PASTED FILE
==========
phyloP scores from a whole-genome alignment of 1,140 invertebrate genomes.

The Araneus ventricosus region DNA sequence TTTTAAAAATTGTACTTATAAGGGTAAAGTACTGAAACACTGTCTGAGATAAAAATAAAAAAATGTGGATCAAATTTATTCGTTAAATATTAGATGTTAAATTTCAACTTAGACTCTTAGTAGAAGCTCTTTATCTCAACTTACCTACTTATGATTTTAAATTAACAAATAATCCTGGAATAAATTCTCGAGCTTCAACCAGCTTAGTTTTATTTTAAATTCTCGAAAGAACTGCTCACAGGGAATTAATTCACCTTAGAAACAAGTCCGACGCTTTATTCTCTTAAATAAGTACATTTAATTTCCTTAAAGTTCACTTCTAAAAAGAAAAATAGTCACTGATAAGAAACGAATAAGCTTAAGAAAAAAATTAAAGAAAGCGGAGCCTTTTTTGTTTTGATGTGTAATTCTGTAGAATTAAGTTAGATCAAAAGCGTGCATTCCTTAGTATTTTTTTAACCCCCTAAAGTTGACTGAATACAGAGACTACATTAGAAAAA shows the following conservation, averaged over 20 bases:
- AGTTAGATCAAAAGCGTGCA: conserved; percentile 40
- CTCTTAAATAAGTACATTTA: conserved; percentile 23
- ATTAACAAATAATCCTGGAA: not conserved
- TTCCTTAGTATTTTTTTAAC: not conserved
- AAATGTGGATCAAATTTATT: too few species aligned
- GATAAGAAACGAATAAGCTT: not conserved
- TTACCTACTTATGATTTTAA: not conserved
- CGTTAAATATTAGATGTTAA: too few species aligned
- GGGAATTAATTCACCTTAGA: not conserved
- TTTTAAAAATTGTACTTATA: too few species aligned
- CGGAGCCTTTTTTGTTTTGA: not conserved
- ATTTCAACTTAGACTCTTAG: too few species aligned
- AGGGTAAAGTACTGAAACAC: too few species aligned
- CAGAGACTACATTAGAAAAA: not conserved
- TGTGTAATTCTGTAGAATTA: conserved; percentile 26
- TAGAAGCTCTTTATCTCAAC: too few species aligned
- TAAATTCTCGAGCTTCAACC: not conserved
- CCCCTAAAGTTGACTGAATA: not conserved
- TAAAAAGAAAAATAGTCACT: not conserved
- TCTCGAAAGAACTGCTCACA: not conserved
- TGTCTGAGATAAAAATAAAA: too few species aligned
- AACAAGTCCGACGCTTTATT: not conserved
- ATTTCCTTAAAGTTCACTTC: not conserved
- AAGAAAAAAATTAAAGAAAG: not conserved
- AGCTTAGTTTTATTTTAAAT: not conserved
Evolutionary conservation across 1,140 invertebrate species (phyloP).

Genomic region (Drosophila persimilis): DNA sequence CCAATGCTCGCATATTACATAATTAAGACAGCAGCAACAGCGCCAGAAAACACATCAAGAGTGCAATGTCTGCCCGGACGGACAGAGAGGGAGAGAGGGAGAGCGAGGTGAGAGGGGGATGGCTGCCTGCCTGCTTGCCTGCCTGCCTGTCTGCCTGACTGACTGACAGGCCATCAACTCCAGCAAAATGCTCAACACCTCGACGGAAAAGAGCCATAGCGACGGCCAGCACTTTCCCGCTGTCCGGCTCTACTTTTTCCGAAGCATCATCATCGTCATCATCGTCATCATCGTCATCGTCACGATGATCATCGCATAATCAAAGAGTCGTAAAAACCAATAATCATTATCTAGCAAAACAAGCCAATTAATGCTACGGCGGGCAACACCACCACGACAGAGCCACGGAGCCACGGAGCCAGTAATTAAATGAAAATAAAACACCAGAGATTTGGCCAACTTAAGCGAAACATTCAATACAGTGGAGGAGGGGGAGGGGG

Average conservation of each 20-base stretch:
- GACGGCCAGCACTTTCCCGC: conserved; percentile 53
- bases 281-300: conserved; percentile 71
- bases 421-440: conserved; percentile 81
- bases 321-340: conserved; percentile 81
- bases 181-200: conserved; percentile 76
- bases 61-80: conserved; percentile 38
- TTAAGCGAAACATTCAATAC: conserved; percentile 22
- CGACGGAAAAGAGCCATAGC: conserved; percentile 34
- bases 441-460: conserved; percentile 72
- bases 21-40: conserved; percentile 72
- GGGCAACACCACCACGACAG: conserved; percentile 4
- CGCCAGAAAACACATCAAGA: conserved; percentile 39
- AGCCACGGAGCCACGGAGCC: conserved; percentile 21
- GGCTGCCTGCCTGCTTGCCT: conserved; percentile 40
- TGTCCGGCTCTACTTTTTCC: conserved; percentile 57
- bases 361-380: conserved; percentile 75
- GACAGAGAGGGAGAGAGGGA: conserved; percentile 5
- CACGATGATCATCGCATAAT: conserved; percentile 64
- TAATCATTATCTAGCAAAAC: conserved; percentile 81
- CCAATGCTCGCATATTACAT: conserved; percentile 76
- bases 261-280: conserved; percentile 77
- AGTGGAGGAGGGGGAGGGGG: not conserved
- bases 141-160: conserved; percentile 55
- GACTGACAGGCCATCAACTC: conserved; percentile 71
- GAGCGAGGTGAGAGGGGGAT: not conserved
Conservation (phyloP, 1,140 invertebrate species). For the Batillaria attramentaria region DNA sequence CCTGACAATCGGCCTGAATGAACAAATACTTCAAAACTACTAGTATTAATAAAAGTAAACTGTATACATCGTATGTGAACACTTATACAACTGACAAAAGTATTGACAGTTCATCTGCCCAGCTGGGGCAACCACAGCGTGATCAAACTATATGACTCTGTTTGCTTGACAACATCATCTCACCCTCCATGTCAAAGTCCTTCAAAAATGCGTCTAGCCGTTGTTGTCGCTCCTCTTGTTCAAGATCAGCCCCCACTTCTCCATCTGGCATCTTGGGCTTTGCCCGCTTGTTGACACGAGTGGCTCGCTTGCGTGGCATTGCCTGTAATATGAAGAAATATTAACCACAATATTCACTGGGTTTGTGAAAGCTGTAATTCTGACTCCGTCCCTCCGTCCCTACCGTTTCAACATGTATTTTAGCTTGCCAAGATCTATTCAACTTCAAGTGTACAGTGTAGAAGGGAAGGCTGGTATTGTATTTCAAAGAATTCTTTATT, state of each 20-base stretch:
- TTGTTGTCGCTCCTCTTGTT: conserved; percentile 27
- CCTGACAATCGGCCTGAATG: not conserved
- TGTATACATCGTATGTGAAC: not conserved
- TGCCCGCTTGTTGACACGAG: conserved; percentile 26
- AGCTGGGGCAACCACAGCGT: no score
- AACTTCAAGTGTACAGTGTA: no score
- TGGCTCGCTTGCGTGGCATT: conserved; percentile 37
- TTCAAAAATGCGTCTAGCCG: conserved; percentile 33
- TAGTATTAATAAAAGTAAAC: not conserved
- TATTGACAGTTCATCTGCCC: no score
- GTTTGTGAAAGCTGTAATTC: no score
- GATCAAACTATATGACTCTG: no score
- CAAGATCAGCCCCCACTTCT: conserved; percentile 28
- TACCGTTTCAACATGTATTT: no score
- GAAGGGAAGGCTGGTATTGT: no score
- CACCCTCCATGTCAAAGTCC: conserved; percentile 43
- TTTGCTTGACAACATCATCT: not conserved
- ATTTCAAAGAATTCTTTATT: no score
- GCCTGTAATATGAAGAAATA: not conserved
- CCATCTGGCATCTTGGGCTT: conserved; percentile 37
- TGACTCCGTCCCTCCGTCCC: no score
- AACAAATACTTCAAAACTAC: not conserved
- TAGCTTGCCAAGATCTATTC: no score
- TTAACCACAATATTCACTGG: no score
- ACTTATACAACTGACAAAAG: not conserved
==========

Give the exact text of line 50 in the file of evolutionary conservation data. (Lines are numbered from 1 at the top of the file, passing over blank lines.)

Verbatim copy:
- CCAATGCTCGCATATTACAT: conserved; percentile 76